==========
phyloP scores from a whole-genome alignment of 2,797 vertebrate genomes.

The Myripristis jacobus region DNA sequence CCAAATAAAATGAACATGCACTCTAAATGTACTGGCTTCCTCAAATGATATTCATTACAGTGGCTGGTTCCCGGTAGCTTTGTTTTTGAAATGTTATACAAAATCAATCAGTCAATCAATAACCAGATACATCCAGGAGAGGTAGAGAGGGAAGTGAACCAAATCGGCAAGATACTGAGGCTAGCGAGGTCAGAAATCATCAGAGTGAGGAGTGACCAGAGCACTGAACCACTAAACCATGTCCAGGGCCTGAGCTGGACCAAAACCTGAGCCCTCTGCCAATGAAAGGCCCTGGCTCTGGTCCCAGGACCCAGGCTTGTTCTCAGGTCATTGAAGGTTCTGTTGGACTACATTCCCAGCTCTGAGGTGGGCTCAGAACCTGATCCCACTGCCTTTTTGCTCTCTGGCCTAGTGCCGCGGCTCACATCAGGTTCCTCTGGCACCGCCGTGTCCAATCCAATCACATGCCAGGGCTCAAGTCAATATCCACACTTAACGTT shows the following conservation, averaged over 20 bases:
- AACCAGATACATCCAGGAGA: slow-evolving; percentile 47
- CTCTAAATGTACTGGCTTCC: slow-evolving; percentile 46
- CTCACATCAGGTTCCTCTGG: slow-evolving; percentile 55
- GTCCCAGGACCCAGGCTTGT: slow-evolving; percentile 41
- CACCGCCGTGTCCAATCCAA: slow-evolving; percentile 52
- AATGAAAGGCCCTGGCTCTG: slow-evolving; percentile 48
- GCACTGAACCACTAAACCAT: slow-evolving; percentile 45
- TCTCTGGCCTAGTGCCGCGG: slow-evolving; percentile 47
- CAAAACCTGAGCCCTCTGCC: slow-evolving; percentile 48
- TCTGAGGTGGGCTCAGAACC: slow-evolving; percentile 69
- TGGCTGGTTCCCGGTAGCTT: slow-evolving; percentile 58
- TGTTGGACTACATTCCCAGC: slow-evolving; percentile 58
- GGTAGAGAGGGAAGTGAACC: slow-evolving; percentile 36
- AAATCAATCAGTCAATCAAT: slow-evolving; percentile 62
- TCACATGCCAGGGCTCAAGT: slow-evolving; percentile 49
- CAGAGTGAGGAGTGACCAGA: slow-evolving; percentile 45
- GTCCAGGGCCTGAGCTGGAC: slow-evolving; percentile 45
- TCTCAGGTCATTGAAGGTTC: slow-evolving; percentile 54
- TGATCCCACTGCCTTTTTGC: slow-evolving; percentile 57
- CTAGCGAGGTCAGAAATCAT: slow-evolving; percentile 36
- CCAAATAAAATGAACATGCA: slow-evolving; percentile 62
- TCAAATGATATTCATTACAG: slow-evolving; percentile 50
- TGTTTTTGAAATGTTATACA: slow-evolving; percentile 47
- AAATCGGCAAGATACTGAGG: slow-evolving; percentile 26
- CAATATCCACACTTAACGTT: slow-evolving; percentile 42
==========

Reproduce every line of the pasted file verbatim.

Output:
phyloP scores from a whole-genome alignment of 2,797 vertebrate genomes.

The Myripristis jacobus region DNA sequence CCAAATAAAATGAACATGCACTCTAAATGTACTGGCTTCCTCAAATGATATTCATTACAGTGGCTGGTTCCCGGTAGCTTTGTTTTTGAAATGTTATACAAAATCAATCAGTCAATCAATAACCAGATACATCCAGGAGAGGTAGAGAGGGAAGTGAACCAAATCGGCAAGATACTGAGGCTAGCGAGGTCAGAAATCATCAGAGTGAGGAGTGACCAGAGCACTGAACCACTAAACCATGTCCAGGGCCTGAGCTGGACCAAAACCTGAGCCCTCTGCCAATGAAAGGCCCTGGCTCTGGTCCCAGGACCCAGGCTTGTTCTCAGGTCATTGAAGGTTCTGTTGGACTACATTCCCAGCTCTGAGGTGGGCTCAGAACCTGATCCCACTGCCTTTTTGCTCTCTGGCCTAGTGCCGCGGCTCACATCAGGTTCCTCTGGCACCGCCGTGTCCAATCCAATCACATGCCAGGGCTCAAGTCAATATCCACACTTAACGTT shows the following conservation, averaged over 20 bases:
- AACCAGATACATCCAGGAGA: slow-evolving; percentile 47
- CTCTAAATGTACTGGCTTCC: slow-evolving; percentile 46
- CTCACATCAGGTTCCTCTGG: slow-evolving; percentile 55
- GTCCCAGGACCCAGGCTTGT: slow-evolving; percentile 41
- CACCGCCGTGTCCAATCCAA: slow-evolving; percentile 52
- AATGAAAGGCCCTGGCTCTG: slow-evolving; percentile 48
- GCACTGAACCACTAAACCAT: slow-evolving; percentile 45
- TCTCTGGCCTAGTGCCGCGG: slow-evolving; percentile 47
- CAAAACCTGAGCCCTCTGCC: slow-evolving; percentile 48
- TCTGAGGTGGGCTCAGAACC: slow-evolving; percentile 69
- TGGCTGGTTCCCGGTAGCTT: slow-evolving; percentile 58
- TGTTGGACTACATTCCCAGC: slow-evolving; percentile 58
- GGTAGAGAGGGAAGTGAACC: slow-evolving; percentile 36
- AAATCAATCAGTCAATCAAT: slow-evolving; percentile 62
- TCACATGCCAGGGCTCAAGT: slow-evolving; percentile 49
- CAGAGTGAGGAGTGACCAGA: slow-evolving; percentile 45
- GTCCAGGGCCTGAGCTGGAC: slow-evolving; percentile 45
- TCTCAGGTCATTGAAGGTTC: slow-evolving; percentile 54
- TGATCCCACTGCCTTTTTGC: slow-evolving; percentile 57
- CTAGCGAGGTCAGAAATCAT: slow-evolving; percentile 36
- CCAAATAAAATGAACATGCA: slow-evolving; percentile 62
- TCAAATGATATTCATTACAG: slow-evolving; percentile 50
- TGTTTTTGAAATGTTATACA: slow-evolving; percentile 47
- AAATCGGCAAGATACTGAGG: slow-evolving; percentile 26
- CAATATCCACACTTAACGTT: slow-evolving; percentile 42